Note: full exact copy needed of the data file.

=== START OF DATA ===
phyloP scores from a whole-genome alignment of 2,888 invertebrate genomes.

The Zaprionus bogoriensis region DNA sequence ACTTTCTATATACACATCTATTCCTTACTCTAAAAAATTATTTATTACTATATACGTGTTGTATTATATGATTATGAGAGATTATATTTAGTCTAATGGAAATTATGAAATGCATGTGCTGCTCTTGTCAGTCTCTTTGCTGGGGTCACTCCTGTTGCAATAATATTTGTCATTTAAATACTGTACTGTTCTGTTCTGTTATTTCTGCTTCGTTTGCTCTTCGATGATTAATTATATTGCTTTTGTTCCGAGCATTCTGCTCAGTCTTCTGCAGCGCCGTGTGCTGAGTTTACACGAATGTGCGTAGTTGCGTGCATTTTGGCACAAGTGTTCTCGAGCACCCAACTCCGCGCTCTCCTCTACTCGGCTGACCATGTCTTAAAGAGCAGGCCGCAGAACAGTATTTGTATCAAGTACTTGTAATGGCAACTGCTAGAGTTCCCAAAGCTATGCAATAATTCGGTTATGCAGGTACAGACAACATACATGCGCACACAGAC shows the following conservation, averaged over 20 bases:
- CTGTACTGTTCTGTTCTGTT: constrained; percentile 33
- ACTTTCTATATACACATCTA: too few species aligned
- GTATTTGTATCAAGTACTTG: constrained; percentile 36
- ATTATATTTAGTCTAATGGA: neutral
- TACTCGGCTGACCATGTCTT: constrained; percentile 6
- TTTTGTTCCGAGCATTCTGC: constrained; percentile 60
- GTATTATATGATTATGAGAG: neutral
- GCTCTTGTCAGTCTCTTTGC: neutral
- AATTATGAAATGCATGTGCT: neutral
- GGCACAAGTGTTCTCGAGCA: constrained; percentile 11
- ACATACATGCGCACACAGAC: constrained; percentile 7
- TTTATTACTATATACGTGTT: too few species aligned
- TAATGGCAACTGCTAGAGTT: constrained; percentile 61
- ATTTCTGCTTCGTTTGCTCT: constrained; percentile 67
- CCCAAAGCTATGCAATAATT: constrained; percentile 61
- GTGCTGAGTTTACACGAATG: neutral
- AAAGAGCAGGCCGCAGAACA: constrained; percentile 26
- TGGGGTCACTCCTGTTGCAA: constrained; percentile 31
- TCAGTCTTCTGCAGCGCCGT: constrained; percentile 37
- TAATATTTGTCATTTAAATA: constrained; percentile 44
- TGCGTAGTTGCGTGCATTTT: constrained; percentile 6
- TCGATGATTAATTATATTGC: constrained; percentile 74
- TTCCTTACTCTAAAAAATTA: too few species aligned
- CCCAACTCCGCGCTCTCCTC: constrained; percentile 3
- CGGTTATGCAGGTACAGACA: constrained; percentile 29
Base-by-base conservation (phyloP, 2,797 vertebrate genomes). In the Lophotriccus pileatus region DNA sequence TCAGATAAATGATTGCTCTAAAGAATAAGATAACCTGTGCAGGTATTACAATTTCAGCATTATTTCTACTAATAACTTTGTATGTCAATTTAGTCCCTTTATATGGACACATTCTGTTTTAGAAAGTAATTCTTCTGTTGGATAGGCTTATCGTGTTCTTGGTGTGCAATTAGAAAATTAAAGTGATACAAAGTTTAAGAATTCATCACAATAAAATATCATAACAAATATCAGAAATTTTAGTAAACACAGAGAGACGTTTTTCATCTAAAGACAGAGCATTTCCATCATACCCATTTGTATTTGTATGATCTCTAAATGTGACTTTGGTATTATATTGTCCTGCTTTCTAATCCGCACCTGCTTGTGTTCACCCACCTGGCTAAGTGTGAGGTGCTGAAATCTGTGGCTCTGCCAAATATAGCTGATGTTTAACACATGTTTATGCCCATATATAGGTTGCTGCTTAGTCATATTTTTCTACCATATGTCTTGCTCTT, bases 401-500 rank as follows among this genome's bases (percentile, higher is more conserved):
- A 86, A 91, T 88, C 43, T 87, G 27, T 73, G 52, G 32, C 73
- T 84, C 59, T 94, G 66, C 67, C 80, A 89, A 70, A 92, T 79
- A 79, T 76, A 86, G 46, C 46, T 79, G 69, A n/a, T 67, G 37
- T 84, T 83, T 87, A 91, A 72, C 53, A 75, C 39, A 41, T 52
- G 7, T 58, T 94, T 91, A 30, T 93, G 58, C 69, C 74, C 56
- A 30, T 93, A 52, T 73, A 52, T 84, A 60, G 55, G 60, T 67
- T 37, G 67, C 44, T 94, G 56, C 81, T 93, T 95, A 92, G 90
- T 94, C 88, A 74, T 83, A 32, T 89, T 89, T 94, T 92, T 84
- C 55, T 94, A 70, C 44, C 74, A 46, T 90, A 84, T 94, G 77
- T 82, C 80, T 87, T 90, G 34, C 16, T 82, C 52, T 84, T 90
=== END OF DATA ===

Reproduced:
phyloP scores from a whole-genome alignment of 2,888 invertebrate genomes.

The Zaprionus bogoriensis region DNA sequence ACTTTCTATATACACATCTATTCCTTACTCTAAAAAATTATTTATTACTATATACGTGTTGTATTATATGATTATGAGAGATTATATTTAGTCTAATGGAAATTATGAAATGCATGTGCTGCTCTTGTCAGTCTCTTTGCTGGGGTCACTCCTGTTGCAATAATATTTGTCATTTAAATACTGTACTGTTCTGTTCTGTTATTTCTGCTTCGTTTGCTCTTCGATGATTAATTATATTGCTTTTGTTCCGAGCATTCTGCTCAGTCTTCTGCAGCGCCGTGTGCTGAGTTTACACGAATGTGCGTAGTTGCGTGCATTTTGGCACAAGTGTTCTCGAGCACCCAACTCCGCGCTCTCCTCTACTCGGCTGACCATGTCTTAAAGAGCAGGCCGCAGAACAGTATTTGTATCAAGTACTTGTAATGGCAACTGCTAGAGTTCCCAAAGCTATGCAATAATTCGGTTATGCAGGTACAGACAACATACATGCGCACACAGAC shows the following conservation, averaged over 20 bases:
- CTGTACTGTTCTGTTCTGTT: constrained; percentile 33
- ACTTTCTATATACACATCTA: too few species aligned
- GTATTTGTATCAAGTACTTG: constrained; percentile 36
- ATTATATTTAGTCTAATGGA: neutral
- TACTCGGCTGACCATGTCTT: constrained; percentile 6
- TTTTGTTCCGAGCATTCTGC: constrained; percentile 60
- GTATTATATGATTATGAGAG: neutral
- GCTCTTGTCAGTCTCTTTGC: neutral
- AATTATGAAATGCATGTGCT: neutral
- GGCACAAGTGTTCTCGAGCA: constrained; percentile 11
- ACATACATGCGCACACAGAC: constrained; percentile 7
- TTTATTACTATATACGTGTT: too few species aligned
- TAATGGCAACTGCTAGAGTT: constrained; percentile 61
- ATTTCTGCTTCGTTTGCTCT: constrained; percentile 67
- CCCAAAGCTATGCAATAATT: constrained; percentile 61
- GTGCTGAGTTTACACGAATG: neutral
- AAAGAGCAGGCCGCAGAACA: constrained; percentile 26
- TGGGGTCACTCCTGTTGCAA: constrained; percentile 31
- TCAGTCTTCTGCAGCGCCGT: constrained; percentile 37
- TAATATTTGTCATTTAAATA: constrained; percentile 44
- TGCGTAGTTGCGTGCATTTT: constrained; percentile 6
- TCGATGATTAATTATATTGC: constrained; percentile 74
- TTCCTTACTCTAAAAAATTA: too few species aligned
- CCCAACTCCGCGCTCTCCTC: constrained; percentile 3
- CGGTTATGCAGGTACAGACA: constrained; percentile 29
Base-by-base conservation (phyloP, 2,797 vertebrate genomes). In the Lophotriccus pileatus region DNA sequence TCAGATAAATGATTGCTCTAAAGAATAAGATAACCTGTGCAGGTATTACAATTTCAGCATTATTTCTACTAATAACTTTGTATGTCAATTTAGTCCCTTTATATGGACACATTCTGTTTTAGAAAGTAATTCTTCTGTTGGATAGGCTTATCGTGTTCTTGGTGTGCAATTAGAAAATTAAAGTGATACAAAGTTTAAGAATTCATCACAATAAAATATCATAACAAATATCAGAAATTTTAGTAAACACAGAGAGACGTTTTTCATCTAAAGACAGAGCATTTCCATCATACCCATTTGTATTTGTATGATCTCTAAATGTGACTTTGGTATTATATTGTCCTGCTTTCTAATCCGCACCTGCTTGTGTTCACCCACCTGGCTAAGTGTGAGGTGCTGAAATCTGTGGCTCTGCCAAATATAGCTGATGTTTAACACATGTTTATGCCCATATATAGGTTGCTGCTTAGTCATATTTTTCTACCATATGTCTTGCTCTT, bases 401-500 rank as follows among this genome's bases (percentile, higher is more conserved):
- A 86, A 91, T 88, C 43, T 87, G 27, T 73, G 52, G 32, C 73
- T 84, C 59, T 94, G 66, C 67, C 80, A 89, A 70, A 92, T 79
- A 79, T 76, A 86, G 46, C 46, T 79, G 69, A n/a, T 67, G 37
- T 84, T 83, T 87, A 91, A 72, C 53, A 75, C 39, A 41, T 52
- G 7, T 58, T 94, T 91, A 30, T 93, G 58, C 69, C 74, C 56
- A 30, T 93, A 52, T 73, A 52, T 84, A 60, G 55, G 60, T 67
- T 37, G 67, C 44, T 94, G 56, C 81, T 93, T 95, A 92, G 90
- T 94, C 88, A 74, T 83, A 32, T 89, T 89, T 94, T 92, T 84
- C 55, T 94, A 70, C 44, C 74, A 46, T 90, A 84, T 94, G 77
- T 82, C 80, T 87, T 90, G 34, C 16, T 82, C 52, T 84, T 90